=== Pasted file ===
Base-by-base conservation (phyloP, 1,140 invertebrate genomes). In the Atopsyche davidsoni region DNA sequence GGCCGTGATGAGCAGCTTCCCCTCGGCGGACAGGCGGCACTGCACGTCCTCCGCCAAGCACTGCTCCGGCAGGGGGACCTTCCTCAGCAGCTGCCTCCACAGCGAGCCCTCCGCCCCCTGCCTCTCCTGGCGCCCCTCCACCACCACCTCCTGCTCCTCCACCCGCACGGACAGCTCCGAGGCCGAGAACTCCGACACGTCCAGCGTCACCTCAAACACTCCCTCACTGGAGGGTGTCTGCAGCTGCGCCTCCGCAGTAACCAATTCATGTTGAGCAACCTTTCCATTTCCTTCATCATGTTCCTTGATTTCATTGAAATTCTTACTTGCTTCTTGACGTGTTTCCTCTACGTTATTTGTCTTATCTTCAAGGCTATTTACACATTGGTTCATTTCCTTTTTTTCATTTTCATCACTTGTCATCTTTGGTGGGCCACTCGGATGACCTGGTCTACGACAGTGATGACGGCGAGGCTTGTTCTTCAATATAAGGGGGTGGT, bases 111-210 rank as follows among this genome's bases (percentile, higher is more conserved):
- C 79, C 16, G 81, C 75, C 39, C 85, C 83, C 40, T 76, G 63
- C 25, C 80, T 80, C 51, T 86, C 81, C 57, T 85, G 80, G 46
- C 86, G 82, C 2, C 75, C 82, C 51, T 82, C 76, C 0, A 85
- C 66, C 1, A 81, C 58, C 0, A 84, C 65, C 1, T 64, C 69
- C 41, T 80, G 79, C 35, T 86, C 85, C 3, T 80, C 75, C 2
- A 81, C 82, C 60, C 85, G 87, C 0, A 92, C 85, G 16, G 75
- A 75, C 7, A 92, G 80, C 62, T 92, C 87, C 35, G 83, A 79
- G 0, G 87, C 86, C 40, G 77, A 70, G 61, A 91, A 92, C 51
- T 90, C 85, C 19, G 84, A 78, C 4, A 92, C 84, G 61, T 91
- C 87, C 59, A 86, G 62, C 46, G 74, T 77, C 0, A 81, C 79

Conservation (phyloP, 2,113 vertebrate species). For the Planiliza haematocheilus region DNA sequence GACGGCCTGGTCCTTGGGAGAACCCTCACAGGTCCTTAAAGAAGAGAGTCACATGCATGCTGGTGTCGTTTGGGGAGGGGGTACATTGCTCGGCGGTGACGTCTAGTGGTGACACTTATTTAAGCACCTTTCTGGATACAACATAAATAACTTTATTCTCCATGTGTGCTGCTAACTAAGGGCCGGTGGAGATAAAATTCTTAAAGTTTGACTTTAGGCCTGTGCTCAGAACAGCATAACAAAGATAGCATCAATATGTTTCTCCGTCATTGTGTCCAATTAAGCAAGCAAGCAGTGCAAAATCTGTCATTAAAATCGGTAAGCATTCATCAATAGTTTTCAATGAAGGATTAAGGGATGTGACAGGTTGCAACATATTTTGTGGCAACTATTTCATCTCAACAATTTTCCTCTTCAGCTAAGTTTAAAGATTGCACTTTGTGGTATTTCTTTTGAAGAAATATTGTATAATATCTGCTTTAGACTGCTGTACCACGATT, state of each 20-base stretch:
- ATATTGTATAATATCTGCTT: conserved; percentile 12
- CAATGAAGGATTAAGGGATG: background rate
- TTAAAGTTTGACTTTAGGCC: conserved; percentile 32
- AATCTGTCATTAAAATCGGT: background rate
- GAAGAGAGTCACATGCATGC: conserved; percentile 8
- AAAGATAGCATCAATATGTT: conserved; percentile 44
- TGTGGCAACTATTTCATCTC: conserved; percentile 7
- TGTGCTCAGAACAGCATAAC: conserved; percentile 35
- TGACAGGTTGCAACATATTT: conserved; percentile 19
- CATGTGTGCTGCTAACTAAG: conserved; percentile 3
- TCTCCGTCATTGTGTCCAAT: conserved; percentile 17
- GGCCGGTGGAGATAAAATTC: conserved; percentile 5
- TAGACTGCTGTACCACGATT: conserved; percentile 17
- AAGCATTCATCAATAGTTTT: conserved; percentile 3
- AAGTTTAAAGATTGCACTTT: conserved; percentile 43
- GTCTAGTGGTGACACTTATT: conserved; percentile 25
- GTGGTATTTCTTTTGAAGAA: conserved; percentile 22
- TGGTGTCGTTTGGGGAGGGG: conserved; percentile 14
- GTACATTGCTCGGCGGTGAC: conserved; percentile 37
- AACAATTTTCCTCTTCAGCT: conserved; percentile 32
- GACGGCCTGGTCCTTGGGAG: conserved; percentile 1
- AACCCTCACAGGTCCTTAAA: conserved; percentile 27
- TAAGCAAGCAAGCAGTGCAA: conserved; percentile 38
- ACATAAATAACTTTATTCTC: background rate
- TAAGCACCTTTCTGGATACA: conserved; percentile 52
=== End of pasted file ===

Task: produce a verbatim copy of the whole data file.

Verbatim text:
Base-by-base conservation (phyloP, 1,140 invertebrate genomes). In the Atopsyche davidsoni region DNA sequence GGCCGTGATGAGCAGCTTCCCCTCGGCGGACAGGCGGCACTGCACGTCCTCCGCCAAGCACTGCTCCGGCAGGGGGACCTTCCTCAGCAGCTGCCTCCACAGCGAGCCCTCCGCCCCCTGCCTCTCCTGGCGCCCCTCCACCACCACCTCCTGCTCCTCCACCCGCACGGACAGCTCCGAGGCCGAGAACTCCGACACGTCCAGCGTCACCTCAAACACTCCCTCACTGGAGGGTGTCTGCAGCTGCGCCTCCGCAGTAACCAATTCATGTTGAGCAACCTTTCCATTTCCTTCATCATGTTCCTTGATTTCATTGAAATTCTTACTTGCTTCTTGACGTGTTTCCTCTACGTTATTTGTCTTATCTTCAAGGCTATTTACACATTGGTTCATTTCCTTTTTTTCATTTTCATCACTTGTCATCTTTGGTGGGCCACTCGGATGACCTGGTCTACGACAGTGATGACGGCGAGGCTTGTTCTTCAATATAAGGGGGTGGT, bases 111-210 rank as follows among this genome's bases (percentile, higher is more conserved):
- C 79, C 16, G 81, C 75, C 39, C 85, C 83, C 40, T 76, G 63
- C 25, C 80, T 80, C 51, T 86, C 81, C 57, T 85, G 80, G 46
- C 86, G 82, C 2, C 75, C 82, C 51, T 82, C 76, C 0, A 85
- C 66, C 1, A 81, C 58, C 0, A 84, C 65, C 1, T 64, C 69
- C 41, T 80, G 79, C 35, T 86, C 85, C 3, T 80, C 75, C 2
- A 81, C 82, C 60, C 85, G 87, C 0, A 92, C 85, G 16, G 75
- A 75, C 7, A 92, G 80, C 62, T 92, C 87, C 35, G 83, A 79
- G 0, G 87, C 86, C 40, G 77, A 70, G 61, A 91, A 92, C 51
- T 90, C 85, C 19, G 84, A 78, C 4, A 92, C 84, G 61, T 91
- C 87, C 59, A 86, G 62, C 46, G 74, T 77, C 0, A 81, C 79

Conservation (phyloP, 2,113 vertebrate species). For the Planiliza haematocheilus region DNA sequence GACGGCCTGGTCCTTGGGAGAACCCTCACAGGTCCTTAAAGAAGAGAGTCACATGCATGCTGGTGTCGTTTGGGGAGGGGGTACATTGCTCGGCGGTGACGTCTAGTGGTGACACTTATTTAAGCACCTTTCTGGATACAACATAAATAACTTTATTCTCCATGTGTGCTGCTAACTAAGGGCCGGTGGAGATAAAATTCTTAAAGTTTGACTTTAGGCCTGTGCTCAGAACAGCATAACAAAGATAGCATCAATATGTTTCTCCGTCATTGTGTCCAATTAAGCAAGCAAGCAGTGCAAAATCTGTCATTAAAATCGGTAAGCATTCATCAATAGTTTTCAATGAAGGATTAAGGGATGTGACAGGTTGCAACATATTTTGTGGCAACTATTTCATCTCAACAATTTTCCTCTTCAGCTAAGTTTAAAGATTGCACTTTGTGGTATTTCTTTTGAAGAAATATTGTATAATATCTGCTTTAGACTGCTGTACCACGATT, state of each 20-base stretch:
- ATATTGTATAATATCTGCTT: conserved; percentile 12
- CAATGAAGGATTAAGGGATG: background rate
- TTAAAGTTTGACTTTAGGCC: conserved; percentile 32
- AATCTGTCATTAAAATCGGT: background rate
- GAAGAGAGTCACATGCATGC: conserved; percentile 8
- AAAGATAGCATCAATATGTT: conserved; percentile 44
- TGTGGCAACTATTTCATCTC: conserved; percentile 7
- TGTGCTCAGAACAGCATAAC: conserved; percentile 35
- TGACAGGTTGCAACATATTT: conserved; percentile 19
- CATGTGTGCTGCTAACTAAG: conserved; percentile 3
- TCTCCGTCATTGTGTCCAAT: conserved; percentile 17
- GGCCGGTGGAGATAAAATTC: conserved; percentile 5
- TAGACTGCTGTACCACGATT: conserved; percentile 17
- AAGCATTCATCAATAGTTTT: conserved; percentile 3
- AAGTTTAAAGATTGCACTTT: conserved; percentile 43
- GTCTAGTGGTGACACTTATT: conserved; percentile 25
- GTGGTATTTCTTTTGAAGAA: conserved; percentile 22
- TGGTGTCGTTTGGGGAGGGG: conserved; percentile 14
- GTACATTGCTCGGCGGTGAC: conserved; percentile 37
- AACAATTTTCCTCTTCAGCT: conserved; percentile 32
- GACGGCCTGGTCCTTGGGAG: conserved; percentile 1
- AACCCTCACAGGTCCTTAAA: conserved; percentile 27
- TAAGCAAGCAAGCAGTGCAA: conserved; percentile 38
- ACATAAATAACTTTATTCTC: background rate
- TAAGCACCTTTCTGGATACA: conserved; percentile 52